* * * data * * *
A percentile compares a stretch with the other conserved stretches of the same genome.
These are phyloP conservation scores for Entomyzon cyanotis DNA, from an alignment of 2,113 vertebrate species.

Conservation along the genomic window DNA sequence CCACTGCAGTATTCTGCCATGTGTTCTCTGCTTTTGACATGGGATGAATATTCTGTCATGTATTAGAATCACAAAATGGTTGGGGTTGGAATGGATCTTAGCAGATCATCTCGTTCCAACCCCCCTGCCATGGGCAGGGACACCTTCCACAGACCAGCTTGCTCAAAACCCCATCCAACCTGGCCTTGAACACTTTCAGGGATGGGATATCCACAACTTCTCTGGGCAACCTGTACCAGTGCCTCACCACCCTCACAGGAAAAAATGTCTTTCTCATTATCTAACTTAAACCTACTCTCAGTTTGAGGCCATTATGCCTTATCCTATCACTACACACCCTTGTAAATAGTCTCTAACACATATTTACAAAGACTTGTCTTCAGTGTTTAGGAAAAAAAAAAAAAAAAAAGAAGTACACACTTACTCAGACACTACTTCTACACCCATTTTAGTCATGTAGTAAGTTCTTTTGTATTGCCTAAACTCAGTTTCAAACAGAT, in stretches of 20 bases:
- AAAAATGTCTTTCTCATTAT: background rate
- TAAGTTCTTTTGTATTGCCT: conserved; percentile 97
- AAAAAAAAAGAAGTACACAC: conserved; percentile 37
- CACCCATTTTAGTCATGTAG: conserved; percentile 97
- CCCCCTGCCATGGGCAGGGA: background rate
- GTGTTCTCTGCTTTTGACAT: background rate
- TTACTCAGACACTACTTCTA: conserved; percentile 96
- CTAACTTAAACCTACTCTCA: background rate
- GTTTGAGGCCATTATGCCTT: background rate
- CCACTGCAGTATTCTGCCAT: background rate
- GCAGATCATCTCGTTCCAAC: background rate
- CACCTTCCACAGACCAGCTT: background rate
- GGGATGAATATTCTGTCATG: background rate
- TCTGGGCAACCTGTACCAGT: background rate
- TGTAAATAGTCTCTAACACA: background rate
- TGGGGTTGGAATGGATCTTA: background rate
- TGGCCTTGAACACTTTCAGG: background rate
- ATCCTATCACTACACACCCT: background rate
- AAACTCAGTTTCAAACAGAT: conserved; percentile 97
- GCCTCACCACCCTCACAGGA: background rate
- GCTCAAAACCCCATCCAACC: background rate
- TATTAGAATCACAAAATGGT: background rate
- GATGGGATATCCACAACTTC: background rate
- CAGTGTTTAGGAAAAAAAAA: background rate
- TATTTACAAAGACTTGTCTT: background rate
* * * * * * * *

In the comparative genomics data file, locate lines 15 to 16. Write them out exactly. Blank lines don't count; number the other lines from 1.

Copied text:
- CACCTTCCACAGACCAGCTT: background rate
- GGGATGAATATTCTGTCATG: background rate